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Alliant Wealth Advisors is an "essential business" under Virginia state law and we remain fully operational during the COVID-19 crisis.

To keep our clients, staff and colleagues safe we are currently holding all meetings via video conferencing. And we are alternating a small number of staff in our office while the majority serve you from their home.

Speaking of our office. Our headquarters in Prince William will relocate to the Signal Hill Professional Center at 9161 Liberia Avenue, Suite 100, Manassas, VA 20110 effective Monday, April 20, 2020.

Whether we are virtual or in person, we are here for you. Please keep safe.

Best Regards,

John Frisch, CPA/PFS, CFP®, AIF®, PPC®

President

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Don’t be Haunted by Plan Fees

There are many frightening things in the world but reviewing 401(k) plan fees doesn’t need to be one of them.  During the month of October, employers sponsoring 401(k) plans may think it whimsical to look at the eerie ghosts, goblins and witches decorating public spaces but shiver at the specter of the U.S. Department of Labor and its strict requirement that 401(k) fees be reasonable.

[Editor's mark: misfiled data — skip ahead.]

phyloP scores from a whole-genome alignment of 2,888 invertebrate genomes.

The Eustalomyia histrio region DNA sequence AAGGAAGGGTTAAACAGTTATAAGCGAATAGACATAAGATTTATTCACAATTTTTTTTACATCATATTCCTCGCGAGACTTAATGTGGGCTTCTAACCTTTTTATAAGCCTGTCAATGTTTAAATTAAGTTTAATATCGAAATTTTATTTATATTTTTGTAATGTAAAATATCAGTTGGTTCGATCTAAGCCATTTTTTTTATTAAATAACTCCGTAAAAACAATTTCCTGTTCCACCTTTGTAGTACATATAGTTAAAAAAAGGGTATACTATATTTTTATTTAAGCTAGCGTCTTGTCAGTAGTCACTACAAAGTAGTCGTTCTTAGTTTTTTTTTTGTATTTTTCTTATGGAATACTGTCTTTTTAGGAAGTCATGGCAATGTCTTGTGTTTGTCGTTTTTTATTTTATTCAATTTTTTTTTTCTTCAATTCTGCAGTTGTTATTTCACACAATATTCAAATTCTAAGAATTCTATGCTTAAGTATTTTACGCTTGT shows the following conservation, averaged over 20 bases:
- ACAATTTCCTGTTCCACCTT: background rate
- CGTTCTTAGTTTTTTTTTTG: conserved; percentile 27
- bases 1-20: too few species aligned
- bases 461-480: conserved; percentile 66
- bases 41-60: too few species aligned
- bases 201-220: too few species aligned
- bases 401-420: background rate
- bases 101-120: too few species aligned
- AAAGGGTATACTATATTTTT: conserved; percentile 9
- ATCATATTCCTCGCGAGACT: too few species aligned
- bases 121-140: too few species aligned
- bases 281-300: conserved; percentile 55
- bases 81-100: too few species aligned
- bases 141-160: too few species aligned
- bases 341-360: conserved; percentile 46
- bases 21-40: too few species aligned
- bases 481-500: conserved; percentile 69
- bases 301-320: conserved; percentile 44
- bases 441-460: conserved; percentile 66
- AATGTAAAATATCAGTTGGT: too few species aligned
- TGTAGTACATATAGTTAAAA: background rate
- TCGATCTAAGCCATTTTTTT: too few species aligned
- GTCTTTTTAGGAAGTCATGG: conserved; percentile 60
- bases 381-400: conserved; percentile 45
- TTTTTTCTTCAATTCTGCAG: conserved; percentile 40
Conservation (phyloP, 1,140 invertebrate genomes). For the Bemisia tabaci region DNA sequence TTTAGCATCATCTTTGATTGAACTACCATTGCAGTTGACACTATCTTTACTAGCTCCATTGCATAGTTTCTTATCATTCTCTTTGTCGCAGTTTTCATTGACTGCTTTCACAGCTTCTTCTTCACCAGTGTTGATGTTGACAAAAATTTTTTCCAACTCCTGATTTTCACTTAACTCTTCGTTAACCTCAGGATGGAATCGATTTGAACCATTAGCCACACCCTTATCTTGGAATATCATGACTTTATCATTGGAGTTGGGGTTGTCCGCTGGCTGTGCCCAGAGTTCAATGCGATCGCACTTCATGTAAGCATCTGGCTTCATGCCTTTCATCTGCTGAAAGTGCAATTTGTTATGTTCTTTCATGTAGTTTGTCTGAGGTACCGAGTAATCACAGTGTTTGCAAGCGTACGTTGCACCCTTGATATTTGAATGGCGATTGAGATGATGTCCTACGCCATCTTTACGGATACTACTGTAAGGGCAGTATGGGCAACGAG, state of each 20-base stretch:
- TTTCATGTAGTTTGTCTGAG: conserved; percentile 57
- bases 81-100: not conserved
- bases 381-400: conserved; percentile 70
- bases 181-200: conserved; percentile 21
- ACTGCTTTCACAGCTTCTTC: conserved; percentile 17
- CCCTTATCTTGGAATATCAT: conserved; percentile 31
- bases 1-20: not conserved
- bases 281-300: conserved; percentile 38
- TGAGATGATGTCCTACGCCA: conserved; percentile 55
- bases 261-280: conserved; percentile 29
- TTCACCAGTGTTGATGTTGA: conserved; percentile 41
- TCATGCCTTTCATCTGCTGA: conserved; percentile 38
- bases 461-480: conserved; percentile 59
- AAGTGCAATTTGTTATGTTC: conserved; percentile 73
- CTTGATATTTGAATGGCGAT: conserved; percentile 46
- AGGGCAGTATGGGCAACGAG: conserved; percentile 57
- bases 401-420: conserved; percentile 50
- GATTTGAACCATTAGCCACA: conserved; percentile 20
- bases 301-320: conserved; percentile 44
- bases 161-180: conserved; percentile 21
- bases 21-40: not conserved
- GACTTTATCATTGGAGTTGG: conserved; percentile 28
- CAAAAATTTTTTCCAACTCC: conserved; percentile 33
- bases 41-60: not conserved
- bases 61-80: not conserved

Don’t let plan fees scare you.  Exorcise your fear by understanding the services performed by your service providers, how your providers are paid, and what their fees are.  Then look at the fees charged by other providers to plans of a similar size to yours. 

Keep calm throughout the process knowing that DOL doesn’t expect plan sponsors to have hired the cheapest providers.  Your analysis should conclude that fees are reasonable given the level of services received.  A higher level of service might create a better benefit for plan participants and thus merit a higher fee.  Employers protect themselves by documenting their process to evaluate fees and the basis for their conclusions.

Service Providers 

Most 401(k) plans have a Third Party Administrator, a Recordkeeper and a Custodian.  The Third Party Administrator or TPA drafts all plan documents, performs plan testing and prepares the annual Form 5500 for the sponsor’s signature.  The Recordkeeper keeps track of all plan activity, maintaining information on participants' plan balances, investment selections and personal information.  The Recordkeeper also provides a website where participants can view and manage their accounts, as well as a website where employers submit employee and payroll information and generate plan reports.  The Custodian holds all plan assets, buying and selling investments for the plan and collecting dividends.  Sometimes these three services are bundled so that the sponsor sees only one provider, even though three separate entities are servicing the plan.